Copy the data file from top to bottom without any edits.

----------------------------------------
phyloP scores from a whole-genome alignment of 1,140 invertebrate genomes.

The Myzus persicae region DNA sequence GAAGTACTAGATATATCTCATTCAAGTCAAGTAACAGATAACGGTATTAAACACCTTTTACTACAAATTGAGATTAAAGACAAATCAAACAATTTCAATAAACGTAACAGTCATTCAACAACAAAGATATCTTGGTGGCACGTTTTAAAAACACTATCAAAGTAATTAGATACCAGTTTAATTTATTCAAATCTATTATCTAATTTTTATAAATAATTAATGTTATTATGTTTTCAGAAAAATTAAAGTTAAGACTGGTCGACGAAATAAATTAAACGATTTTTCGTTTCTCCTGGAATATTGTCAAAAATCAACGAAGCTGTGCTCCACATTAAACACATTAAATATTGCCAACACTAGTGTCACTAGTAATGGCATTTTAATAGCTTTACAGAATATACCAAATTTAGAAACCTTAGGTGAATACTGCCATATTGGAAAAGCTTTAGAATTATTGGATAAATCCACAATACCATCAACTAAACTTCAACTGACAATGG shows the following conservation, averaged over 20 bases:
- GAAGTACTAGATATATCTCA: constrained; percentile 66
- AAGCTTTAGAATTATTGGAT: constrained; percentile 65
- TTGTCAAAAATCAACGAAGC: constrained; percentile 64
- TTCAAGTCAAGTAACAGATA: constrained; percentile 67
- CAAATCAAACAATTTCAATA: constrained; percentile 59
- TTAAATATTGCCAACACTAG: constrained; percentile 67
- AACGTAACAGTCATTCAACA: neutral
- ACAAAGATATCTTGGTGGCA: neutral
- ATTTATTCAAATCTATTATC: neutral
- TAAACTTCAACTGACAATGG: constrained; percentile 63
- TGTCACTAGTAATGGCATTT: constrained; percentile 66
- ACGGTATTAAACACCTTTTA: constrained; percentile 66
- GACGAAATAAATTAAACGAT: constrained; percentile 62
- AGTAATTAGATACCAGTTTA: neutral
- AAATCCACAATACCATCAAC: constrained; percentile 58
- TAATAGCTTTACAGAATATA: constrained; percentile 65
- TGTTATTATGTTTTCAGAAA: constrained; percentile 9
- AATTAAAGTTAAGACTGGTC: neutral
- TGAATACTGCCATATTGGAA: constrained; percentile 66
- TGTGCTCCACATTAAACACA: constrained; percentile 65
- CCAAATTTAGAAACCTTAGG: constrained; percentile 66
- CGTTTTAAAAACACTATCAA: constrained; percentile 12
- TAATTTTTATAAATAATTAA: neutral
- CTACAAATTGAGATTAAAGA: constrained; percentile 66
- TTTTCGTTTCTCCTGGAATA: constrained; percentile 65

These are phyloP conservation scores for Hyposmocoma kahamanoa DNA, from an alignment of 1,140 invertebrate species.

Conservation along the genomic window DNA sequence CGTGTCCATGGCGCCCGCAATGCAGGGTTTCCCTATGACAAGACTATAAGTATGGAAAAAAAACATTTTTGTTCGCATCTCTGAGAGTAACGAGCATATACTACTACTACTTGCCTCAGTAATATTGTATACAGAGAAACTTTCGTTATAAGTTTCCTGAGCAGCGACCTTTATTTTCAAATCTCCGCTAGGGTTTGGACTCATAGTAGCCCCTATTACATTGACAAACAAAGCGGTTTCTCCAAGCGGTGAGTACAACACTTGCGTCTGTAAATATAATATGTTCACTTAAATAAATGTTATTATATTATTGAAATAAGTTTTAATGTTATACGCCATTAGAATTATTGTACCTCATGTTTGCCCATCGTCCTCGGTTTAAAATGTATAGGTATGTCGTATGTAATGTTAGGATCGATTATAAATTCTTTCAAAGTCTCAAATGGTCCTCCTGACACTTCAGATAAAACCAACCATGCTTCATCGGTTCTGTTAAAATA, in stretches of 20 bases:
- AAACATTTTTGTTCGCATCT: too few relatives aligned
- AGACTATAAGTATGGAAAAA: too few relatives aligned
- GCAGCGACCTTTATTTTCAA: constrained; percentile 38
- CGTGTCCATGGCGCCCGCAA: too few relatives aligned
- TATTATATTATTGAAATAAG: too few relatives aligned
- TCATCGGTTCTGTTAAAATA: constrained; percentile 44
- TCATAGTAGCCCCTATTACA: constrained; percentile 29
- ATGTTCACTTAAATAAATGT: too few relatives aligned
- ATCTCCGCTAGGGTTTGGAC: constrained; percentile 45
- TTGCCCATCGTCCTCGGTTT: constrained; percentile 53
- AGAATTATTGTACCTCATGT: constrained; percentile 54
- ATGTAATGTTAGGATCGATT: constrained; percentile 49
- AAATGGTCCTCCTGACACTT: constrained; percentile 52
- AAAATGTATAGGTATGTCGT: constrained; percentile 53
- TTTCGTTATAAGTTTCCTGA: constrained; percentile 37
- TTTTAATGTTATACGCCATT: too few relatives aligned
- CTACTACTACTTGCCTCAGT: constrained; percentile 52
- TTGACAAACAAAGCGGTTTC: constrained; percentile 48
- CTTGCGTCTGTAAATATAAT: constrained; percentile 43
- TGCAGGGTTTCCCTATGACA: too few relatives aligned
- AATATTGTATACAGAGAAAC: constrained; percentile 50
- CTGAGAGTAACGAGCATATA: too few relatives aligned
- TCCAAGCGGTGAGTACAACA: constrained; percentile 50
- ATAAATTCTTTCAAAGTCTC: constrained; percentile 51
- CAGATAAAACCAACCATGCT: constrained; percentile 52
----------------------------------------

phyloP scores from a whole-genome alignment of 1,140 invertebrate genomes.

The Myzus persicae region DNA sequence GAAGTACTAGATATATCTCATTCAAGTCAAGTAACAGATAACGGTATTAAACACCTTTTACTACAAATTGAGATTAAAGACAAATCAAACAATTTCAATAAACGTAACAGTCATTCAACAACAAAGATATCTTGGTGGCACGTTTTAAAAACACTATCAAAGTAATTAGATACCAGTTTAATTTATTCAAATCTATTATCTAATTTTTATAAATAATTAATGTTATTATGTTTTCAGAAAAATTAAAGTTAAGACTGGTCGACGAAATAAATTAAACGATTTTTCGTTTCTCCTGGAATATTGTCAAAAATCAACGAAGCTGTGCTCCACATTAAACACATTAAATATTGCCAACACTAGTGTCACTAGTAATGGCATTTTAATAGCTTTACAGAATATACCAAATTTAGAAACCTTAGGTGAATACTGCCATATTGGAAAAGCTTTAGAATTATTGGATAAATCCACAATACCATCAACTAAACTTCAACTGACAATGG shows the following conservation, averaged over 20 bases:
- GAAGTACTAGATATATCTCA: constrained; percentile 66
- AAGCTTTAGAATTATTGGAT: constrained; percentile 65
- TTGTCAAAAATCAACGAAGC: constrained; percentile 64
- TTCAAGTCAAGTAACAGATA: constrained; percentile 67
- CAAATCAAACAATTTCAATA: constrained; percentile 59
- TTAAATATTGCCAACACTAG: constrained; percentile 67
- AACGTAACAGTCATTCAACA: neutral
- ACAAAGATATCTTGGTGGCA: neutral
- ATTTATTCAAATCTATTATC: neutral
- TAAACTTCAACTGACAATGG: constrained; percentile 63
- TGTCACTAGTAATGGCATTT: constrained; percentile 66
- ACGGTATTAAACACCTTTTA: constrained; percentile 66
- GACGAAATAAATTAAACGAT: constrained; percentile 62
- AGTAATTAGATACCAGTTTA: neutral
- AAATCCACAATACCATCAAC: constrained; percentile 58
- TAATAGCTTTACAGAATATA: constrained; percentile 65
- TGTTATTATGTTTTCAGAAA: constrained; percentile 9
- AATTAAAGTTAAGACTGGTC: neutral
- TGAATACTGCCATATTGGAA: constrained; percentile 66
- TGTGCTCCACATTAAACACA: constrained; percentile 65
- CCAAATTTAGAAACCTTAGG: constrained; percentile 66
- CGTTTTAAAAACACTATCAA: constrained; percentile 12
- TAATTTTTATAAATAATTAA: neutral
- CTACAAATTGAGATTAAAGA: constrained; percentile 66
- TTTTCGTTTCTCCTGGAATA: constrained; percentile 65

These are phyloP conservation scores for Hyposmocoma kahamanoa DNA, from an alignment of 1,140 invertebrate species.

Conservation along the genomic window DNA sequence CGTGTCCATGGCGCCCGCAATGCAGGGTTTCCCTATGACAAGACTATAAGTATGGAAAAAAAACATTTTTGTTCGCATCTCTGAGAGTAACGAGCATATACTACTACTACTTGCCTCAGTAATATTGTATACAGAGAAACTTTCGTTATAAGTTTCCTGAGCAGCGACCTTTATTTTCAAATCTCCGCTAGGGTTTGGACTCATAGTAGCCCCTATTACATTGACAAACAAAGCGGTTTCTCCAAGCGGTGAGTACAACACTTGCGTCTGTAAATATAATATGTTCACTTAAATAAATGTTATTATATTATTGAAATAAGTTTTAATGTTATACGCCATTAGAATTATTGTACCTCATGTTTGCCCATCGTCCTCGGTTTAAAATGTATAGGTATGTCGTATGTAATGTTAGGATCGATTATAAATTCTTTCAAAGTCTCAAATGGTCCTCCTGACACTTCAGATAAAACCAACCATGCTTCATCGGTTCTGTTAAAATA, in stretches of 20 bases:
- AAACATTTTTGTTCGCATCT: too few relatives aligned
- AGACTATAAGTATGGAAAAA: too few relatives aligned
- GCAGCGACCTTTATTTTCAA: constrained; percentile 38
- CGTGTCCATGGCGCCCGCAA: too few relatives aligned
- TATTATATTATTGAAATAAG: too few relatives aligned
- TCATCGGTTCTGTTAAAATA: constrained; percentile 44
- TCATAGTAGCCCCTATTACA: constrained; percentile 29
- ATGTTCACTTAAATAAATGT: too few relatives aligned
- ATCTCCGCTAGGGTTTGGAC: constrained; percentile 45
- TTGCCCATCGTCCTCGGTTT: constrained; percentile 53
- AGAATTATTGTACCTCATGT: constrained; percentile 54
- ATGTAATGTTAGGATCGATT: constrained; percentile 49
- AAATGGTCCTCCTGACACTT: constrained; percentile 52
- AAAATGTATAGGTATGTCGT: constrained; percentile 53
- TTTCGTTATAAGTTTCCTGA: constrained; percentile 37
- TTTTAATGTTATACGCCATT: too few relatives aligned
- CTACTACTACTTGCCTCAGT: constrained; percentile 52
- TTGACAAACAAAGCGGTTTC: constrained; percentile 48
- CTTGCGTCTGTAAATATAAT: constrained; percentile 43
- TGCAGGGTTTCCCTATGACA: too few relatives aligned
- AATATTGTATACAGAGAAAC: constrained; percentile 50
- CTGAGAGTAACGAGCATATA: too few relatives aligned
- TCCAAGCGGTGAGTACAACA: constrained; percentile 50
- ATAAATTCTTTCAAAGTCTC: constrained; percentile 51
- CAGATAAAACCAACCATGCT: constrained; percentile 52